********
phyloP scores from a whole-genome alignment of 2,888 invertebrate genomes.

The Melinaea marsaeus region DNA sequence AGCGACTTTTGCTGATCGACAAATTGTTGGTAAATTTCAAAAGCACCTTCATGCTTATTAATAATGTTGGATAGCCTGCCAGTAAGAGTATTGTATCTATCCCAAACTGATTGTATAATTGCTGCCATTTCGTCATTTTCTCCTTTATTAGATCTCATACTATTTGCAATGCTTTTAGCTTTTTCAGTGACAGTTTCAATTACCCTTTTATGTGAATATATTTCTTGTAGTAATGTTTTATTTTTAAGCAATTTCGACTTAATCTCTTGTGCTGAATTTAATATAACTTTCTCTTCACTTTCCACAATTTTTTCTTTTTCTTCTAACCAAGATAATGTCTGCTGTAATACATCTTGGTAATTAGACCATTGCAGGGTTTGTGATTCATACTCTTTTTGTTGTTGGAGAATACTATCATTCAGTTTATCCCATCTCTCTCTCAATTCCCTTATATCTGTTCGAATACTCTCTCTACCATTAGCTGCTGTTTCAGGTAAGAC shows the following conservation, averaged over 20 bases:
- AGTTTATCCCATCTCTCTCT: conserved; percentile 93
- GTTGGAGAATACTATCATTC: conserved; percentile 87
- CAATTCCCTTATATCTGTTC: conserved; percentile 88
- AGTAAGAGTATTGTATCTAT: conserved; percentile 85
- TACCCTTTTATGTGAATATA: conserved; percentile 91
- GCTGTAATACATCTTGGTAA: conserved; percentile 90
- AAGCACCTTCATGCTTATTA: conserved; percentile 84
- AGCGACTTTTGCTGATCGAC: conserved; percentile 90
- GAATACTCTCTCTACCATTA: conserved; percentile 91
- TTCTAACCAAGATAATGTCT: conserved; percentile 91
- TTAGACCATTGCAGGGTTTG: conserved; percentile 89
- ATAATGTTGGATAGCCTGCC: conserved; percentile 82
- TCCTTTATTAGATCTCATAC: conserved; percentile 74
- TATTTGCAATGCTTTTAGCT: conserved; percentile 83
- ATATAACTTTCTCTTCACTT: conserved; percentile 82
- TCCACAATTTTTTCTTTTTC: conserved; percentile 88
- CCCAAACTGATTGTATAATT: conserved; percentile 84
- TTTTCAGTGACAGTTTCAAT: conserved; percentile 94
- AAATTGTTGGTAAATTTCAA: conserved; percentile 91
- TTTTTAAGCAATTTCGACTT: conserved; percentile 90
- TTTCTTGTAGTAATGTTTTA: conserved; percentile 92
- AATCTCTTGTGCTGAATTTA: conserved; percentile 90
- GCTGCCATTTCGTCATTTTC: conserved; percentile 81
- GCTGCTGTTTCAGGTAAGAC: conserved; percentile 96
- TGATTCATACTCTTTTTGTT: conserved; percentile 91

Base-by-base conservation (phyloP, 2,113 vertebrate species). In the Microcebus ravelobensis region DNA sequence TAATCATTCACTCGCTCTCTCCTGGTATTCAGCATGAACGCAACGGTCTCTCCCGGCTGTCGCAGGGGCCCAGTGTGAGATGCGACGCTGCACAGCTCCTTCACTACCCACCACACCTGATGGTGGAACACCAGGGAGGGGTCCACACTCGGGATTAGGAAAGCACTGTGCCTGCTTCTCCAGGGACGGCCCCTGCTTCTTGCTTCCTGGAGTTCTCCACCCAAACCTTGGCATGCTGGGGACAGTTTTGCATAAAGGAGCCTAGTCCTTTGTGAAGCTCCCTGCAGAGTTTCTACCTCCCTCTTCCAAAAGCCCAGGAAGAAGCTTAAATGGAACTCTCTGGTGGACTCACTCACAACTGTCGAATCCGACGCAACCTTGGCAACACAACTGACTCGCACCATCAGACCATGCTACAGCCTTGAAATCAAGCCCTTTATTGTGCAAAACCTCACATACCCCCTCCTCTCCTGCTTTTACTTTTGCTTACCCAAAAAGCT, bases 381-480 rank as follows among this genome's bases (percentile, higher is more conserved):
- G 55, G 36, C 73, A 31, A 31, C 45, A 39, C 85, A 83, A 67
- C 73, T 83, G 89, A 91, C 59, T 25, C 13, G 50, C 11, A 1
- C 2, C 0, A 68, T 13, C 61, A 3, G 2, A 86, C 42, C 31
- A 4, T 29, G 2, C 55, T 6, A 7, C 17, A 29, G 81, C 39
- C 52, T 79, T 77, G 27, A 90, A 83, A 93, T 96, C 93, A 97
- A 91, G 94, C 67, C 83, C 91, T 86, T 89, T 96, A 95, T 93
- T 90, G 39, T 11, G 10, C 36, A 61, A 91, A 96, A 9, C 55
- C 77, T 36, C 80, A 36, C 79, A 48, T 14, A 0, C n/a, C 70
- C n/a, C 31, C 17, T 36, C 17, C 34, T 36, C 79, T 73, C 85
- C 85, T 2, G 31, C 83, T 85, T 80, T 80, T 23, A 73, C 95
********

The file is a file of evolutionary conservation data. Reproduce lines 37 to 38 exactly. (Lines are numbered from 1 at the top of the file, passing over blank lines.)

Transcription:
- C n/a, C 31, C 17, T 36, C 17, C 34, T 36, C 79, T 73, C 85
- C 85, T 2, G 31, C 83, T 85, T 80, T 80, T 23, A 73, C 95